For last part of this process, we turned to the general public to help us make our final selection. Using an online polling service, QuizSnack, we created an online ballot and asked our friends and supporters to share their opinions.   As structured by QuizSnack, voting was supposed to be limited to one vote per person. The “polls” opened on February 2. The ensuing electoral frenzy was spirited and enthusiastic. Thousands of children and adults learned about our hawk and cast their votes. Campaigns were launched in favor of one name or another; information was posted on a variety of websites and Facebook pages … and a good-natured contest was underway. 

While nearly all of the participants adhered to the voting procedures in this light-hearted battle, some people were apparently unable, or unwilling, to play by the rules. During the course of the voting, Center staff began to notice certain blatant voting irregularities – for example, unusually large numbers of votes being cast for the same contender in the middle of the night. For this reason, voting was suspended early on the morning of February 19. Center staff reviewed the votes and identified suspicious voting activity from three different Internet Service Provider addresses – two foreign and one domestic. In each case, hundreds or thousands of votes were cast, in rapid succession, for the same targeted names. This kind of cheating is often known as “robo-voting” – where a computer program is written to outsmart a security program and then votes automatically, over and over, for hours at a time.       

In the most egregious example, a single overseas ISP generated more than 5,000 votes for “Phoenix”.  During the six-hour period between midnight and 6:00 a.m. on February 19, for instance, QuizSnack recorded 3,201 votes from this single source for Phoenix.   

Other suspicious “bulk” votes for other candidates have also been identified. The purpose of the Center’s online contest was to seek the public’s views on the suggested names, especially from children, not to test computer hacking skills or the ability to rig an election. It’s unfortunate that someone takes pleasure from hacking into, and attempting to spoil, a contest in which so many schoolchildren and others have enjoyed participating. Fortunately, since we were monitoring the process closely, we were able to identify the illegal votes and distinguish between them and the honest votes that were cast. Once the bogus ballots were excluded, the results of the voting show that a clear winner emerges.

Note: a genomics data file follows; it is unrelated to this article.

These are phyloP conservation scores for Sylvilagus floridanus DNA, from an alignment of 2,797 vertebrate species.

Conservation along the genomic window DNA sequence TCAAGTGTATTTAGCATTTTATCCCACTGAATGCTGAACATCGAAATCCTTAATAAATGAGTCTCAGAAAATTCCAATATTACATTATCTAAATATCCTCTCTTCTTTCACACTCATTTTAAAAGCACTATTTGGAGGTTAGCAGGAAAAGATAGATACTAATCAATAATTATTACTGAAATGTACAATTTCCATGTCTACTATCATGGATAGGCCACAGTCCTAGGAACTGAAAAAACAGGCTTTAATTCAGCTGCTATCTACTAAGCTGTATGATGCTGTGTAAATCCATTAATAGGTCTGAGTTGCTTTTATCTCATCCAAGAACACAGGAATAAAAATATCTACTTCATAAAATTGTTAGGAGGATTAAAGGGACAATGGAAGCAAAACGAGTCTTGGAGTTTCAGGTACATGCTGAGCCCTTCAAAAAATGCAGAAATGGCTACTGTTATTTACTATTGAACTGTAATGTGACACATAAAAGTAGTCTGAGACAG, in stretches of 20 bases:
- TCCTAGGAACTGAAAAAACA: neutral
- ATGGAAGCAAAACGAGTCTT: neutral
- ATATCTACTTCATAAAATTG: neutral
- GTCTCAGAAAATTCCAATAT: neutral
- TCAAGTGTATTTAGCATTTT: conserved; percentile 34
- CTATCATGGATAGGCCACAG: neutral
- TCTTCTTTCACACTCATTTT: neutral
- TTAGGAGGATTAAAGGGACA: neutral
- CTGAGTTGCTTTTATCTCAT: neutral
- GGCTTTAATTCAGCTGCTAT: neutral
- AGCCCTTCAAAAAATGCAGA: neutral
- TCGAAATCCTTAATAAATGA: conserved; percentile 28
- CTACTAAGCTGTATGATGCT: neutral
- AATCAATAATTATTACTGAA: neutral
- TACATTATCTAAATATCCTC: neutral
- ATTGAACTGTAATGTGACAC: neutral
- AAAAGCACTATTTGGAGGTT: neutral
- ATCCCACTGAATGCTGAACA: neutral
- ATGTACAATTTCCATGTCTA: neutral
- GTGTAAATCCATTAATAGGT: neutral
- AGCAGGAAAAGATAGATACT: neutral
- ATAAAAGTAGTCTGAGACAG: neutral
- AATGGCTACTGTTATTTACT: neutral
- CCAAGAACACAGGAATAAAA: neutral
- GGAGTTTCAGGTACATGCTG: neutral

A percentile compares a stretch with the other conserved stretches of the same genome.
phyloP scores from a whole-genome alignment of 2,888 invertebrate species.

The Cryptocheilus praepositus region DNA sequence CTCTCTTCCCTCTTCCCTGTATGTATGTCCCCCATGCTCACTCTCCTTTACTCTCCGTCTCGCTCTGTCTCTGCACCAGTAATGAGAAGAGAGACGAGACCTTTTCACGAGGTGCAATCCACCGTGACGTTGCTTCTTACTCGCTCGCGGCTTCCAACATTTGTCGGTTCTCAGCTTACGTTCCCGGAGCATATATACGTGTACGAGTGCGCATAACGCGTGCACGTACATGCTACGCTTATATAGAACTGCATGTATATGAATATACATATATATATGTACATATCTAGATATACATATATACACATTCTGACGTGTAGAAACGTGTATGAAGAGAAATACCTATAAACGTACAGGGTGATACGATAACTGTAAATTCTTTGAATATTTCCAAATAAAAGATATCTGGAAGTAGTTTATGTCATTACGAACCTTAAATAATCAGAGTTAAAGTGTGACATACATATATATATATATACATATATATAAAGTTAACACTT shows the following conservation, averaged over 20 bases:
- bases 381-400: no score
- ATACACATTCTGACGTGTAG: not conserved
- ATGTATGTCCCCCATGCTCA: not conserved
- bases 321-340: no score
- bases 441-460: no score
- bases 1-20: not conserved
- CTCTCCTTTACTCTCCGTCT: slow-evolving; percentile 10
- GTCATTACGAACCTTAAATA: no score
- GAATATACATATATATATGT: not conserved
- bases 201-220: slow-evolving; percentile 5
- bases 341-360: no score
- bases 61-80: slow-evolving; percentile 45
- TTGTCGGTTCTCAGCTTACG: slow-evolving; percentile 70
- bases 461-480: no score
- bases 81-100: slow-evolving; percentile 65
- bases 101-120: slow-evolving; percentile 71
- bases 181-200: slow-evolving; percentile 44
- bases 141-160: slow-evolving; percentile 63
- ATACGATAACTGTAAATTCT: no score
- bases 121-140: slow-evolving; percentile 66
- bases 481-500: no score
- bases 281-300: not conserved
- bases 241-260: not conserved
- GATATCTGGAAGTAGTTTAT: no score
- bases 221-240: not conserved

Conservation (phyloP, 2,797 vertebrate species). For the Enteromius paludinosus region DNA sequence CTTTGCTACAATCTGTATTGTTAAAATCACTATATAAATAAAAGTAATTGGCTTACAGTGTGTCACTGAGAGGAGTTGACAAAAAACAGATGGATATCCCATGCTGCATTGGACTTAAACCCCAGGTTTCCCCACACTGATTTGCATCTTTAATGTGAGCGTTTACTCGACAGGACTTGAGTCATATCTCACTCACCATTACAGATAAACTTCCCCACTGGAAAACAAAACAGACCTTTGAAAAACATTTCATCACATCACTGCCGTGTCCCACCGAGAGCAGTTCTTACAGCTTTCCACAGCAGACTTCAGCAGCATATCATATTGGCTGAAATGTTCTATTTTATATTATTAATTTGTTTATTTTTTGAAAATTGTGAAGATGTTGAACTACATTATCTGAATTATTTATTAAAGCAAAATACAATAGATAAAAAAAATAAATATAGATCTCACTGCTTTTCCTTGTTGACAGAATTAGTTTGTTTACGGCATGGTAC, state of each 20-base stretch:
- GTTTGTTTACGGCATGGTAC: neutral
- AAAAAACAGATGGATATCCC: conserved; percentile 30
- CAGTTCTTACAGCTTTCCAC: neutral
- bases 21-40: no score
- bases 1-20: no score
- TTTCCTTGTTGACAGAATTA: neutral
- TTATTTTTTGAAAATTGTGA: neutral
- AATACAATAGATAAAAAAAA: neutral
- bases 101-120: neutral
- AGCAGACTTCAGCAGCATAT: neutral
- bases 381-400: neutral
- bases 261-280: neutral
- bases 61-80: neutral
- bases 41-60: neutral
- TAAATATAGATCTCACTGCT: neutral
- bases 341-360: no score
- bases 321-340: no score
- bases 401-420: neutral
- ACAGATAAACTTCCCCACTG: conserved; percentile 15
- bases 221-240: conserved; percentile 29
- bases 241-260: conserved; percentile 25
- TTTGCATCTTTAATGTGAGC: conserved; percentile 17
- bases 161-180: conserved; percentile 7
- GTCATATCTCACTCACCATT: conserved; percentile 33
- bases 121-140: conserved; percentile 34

Ruby                      35.3 percent                
Twizzler                25.6 percent                
Poppy                   17.4 percent                
Phoenix               15.3 percent                
Cherry Tail           6.5 percent

I am very pleased to announce that the Wildlife Center of Virginia’s new Red-tailed Hawk will be called Ruby!  Ruby, the Red-tail.

We extend our hearty congratulations to the students in Ms. Phelps’ first-grade class at South River Elementary. Ruby will be making a special visit to their classroom very soon! The Wildlife Center is most grateful for the participation of local students and teachers and the more than 4,000 individuals who voted. And our appreciation is not diminished because a couple of people sought to cheat and spoil the contest.  

Ruby is now available for adoption through the Wildlife Center’s Caring for Critters program. Please help support this bird … and the Center’s work to help wild animals in need.